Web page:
Projector Coupon Codes – Spring Fever!

Projector Coupon Deals for Spring 2008

Here are our latest coupon codes for April. We’re doing a Spring theme, you know, because it’s Spring.

See complete list of projector and accessory savings!

All specials are valid through April 15th (Tax Tuesday), or while supplies last. So act now!

Spring Fling SPRING Coupons on Projectors and Accessories

Coupon Code: SPRING50 : Save $50

Coupon Code: SPRING100 : Save $100

More Automatic Specials from Projector People

Unlike our Coupon specials. These deals will show up in your shopping cart automaticailly. Ya can’t beat that. Purchase on or before 4/15/2008.

Also at ProjectorPeople.com – Our BLOWOUT Sale Continues!

There is still time to enjoy discounted prices on products that must go!

  • 3M Digital Media Systems 800
  • Casio XJ-S36 – Sold Out!
  • Casio XJ-S41
  • Hitachi CPX2
  • Mitsubishi XD206U
  • Mitsubishi XD430U
  • Mitsubishi XD470U – Sold Out!
  • NEC VT595
  • NEC VT695 – Sold Out!
  • Optoma HD73
  • Optoma TS400
  • Panasonic PT-F100U – Sold Out!
  • Panasonic PT-LB60U
  • Sharp PG-F200X – Sold Out!
  • Sharp PG-F211X
  • Sony VPL-CW125 – Sold Out!

[ see complete list of our recently reduced projectors. Quantities are limited! Offers valid while supplies last! ]

Blowout Savings on Projector Accessories

More than just projectors, Projector People is also offering savings on projector accessories.

  • Mitsubishi Soft Projector Case
  • Kramer Electronics 1:2 VGA Distribution Amplifier (B-stock) – Sold Out!
  • Tannoy EFX 5.1 Home Theater Package – Anthracite – Sold Out!
  • Tannoy EFX 6.1 Home Theatre System – Platinum – Sold Out!
  • Tannoy EFX Satellite Speaker – Anthracite – Sold Out!

[ see complete list of accessories ]

[ Coupon codes not valid with other ProjectorPeople offers, but can be combined with manufacturer rebates and incentives. While supplies last. Shipping charges may apply. ]

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New Projector Coupon Deals for March Madness

Projector Coupon Deals for March 2008

Get the top seed in savings from ProjectorPeople.com. With our BOUNCE coupon codes you can save up to $200 on popular home theater projectors. Enjoy the all the games in big screen HD! See below for details on which projectors qualify for BOUNCE savings.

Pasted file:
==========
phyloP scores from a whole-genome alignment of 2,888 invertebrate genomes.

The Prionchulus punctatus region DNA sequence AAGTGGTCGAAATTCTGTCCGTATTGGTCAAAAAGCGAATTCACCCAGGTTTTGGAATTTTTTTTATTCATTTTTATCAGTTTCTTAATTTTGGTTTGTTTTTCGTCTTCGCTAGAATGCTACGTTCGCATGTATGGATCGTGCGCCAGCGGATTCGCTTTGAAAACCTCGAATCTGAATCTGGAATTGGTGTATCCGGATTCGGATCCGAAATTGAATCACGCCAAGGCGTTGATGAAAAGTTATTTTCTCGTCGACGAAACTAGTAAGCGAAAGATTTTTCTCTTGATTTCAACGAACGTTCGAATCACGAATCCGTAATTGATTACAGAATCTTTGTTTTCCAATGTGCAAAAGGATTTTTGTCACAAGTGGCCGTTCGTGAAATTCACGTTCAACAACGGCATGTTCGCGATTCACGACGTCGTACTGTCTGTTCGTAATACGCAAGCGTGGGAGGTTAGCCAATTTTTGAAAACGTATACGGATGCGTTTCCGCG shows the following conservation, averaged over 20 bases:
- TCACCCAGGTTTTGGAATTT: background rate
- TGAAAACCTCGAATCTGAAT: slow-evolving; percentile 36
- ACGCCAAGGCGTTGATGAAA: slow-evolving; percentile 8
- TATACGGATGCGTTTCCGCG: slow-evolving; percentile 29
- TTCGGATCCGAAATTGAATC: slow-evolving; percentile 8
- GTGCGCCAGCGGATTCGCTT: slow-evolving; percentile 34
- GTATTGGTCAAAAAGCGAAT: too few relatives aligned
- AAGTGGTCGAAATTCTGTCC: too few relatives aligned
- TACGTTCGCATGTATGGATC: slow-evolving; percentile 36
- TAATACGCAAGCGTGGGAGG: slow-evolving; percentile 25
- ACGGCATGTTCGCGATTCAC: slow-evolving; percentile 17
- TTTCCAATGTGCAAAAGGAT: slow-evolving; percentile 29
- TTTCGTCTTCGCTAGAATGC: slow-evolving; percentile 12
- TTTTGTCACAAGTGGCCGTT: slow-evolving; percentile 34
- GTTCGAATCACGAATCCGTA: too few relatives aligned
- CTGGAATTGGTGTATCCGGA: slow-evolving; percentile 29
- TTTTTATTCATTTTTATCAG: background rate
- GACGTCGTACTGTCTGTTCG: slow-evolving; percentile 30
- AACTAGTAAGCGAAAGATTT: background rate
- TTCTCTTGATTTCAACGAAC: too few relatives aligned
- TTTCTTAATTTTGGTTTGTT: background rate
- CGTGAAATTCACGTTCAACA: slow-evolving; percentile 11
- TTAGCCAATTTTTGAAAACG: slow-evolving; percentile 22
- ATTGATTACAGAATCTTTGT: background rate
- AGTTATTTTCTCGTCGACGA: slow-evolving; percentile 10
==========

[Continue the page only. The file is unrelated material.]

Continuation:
See complete list of projector and accessory savings!

All specials are valid through March 31st, or while supplies last. So act now!

March Madness BOUNCE Coupons on Projectors and Accessories

Coupon Code: BOUNCE25 : Save $25

Coupon Code: BOUNCE50 : Save $50

Coupon Code: BOUNCE100: Save $100

Also at ProjectorPeople.com – Our BLOWOUT Sale Continues!

There is still time to enjoy discounted prices on products that must go!

  • 3M Digital Media Systems 800
  • Casio XJ-S36 – Sold Out!
  • Casio XJ-S41
  • Hitachi CPX2
  • Mitsubishi XD206U
  • Mitsubishi XD430U
  • Mitsubishi XD470U – Sold Out!
  • NEC VT595
  • NEC VT695 – Sold Out!
  • Optoma HD73
  • Optoma TS400
  • Panasonic PT-F100U
  • Panasonic PT-LB60U
  • Sharp PG-F200X – Sold Out!
  • Sharp PG-F211X
  • Sony VPL-CW125 – Sold Out!

[ see complete list of our recently reduced projectors. Quantities are limited! Offers valid while supplies last! ]

Blowout Savings on Projector Accessories

More than just projectors, Projector People is also offering savings on projector accessories.

  • Mitsubishi Soft Projector Case
  • Kramer Electronics 1:2 VGA Distribution Amplifier (B-stock) – Sold Out!
  • Tannoy EFX 5.1 Home Theater Package – Anthracite – Sold Out!
  • Tannoy EFX 6.1 Home Theatre System – Platinum – Sold Out!
  • Tannoy EFX Satellite Speaker – Anthracite – Sold Out!

[ see complete list of accessories ]

[ Coupon codes not valid with other ProjectorPeople offers, but can be combined with manufacturer rebates and incentives. While supplies last. Shipping charges may apply. ]

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1080p Projectors – Why Pay More?

Panasonic PT-AE2000U

Falling prices on 1080p home theater projectors have buyers wondering, “What’s the difference?” as they research high-definition home theater projectors. We thought we would point out some of things to keep in mind when comparing the features and basic specifications.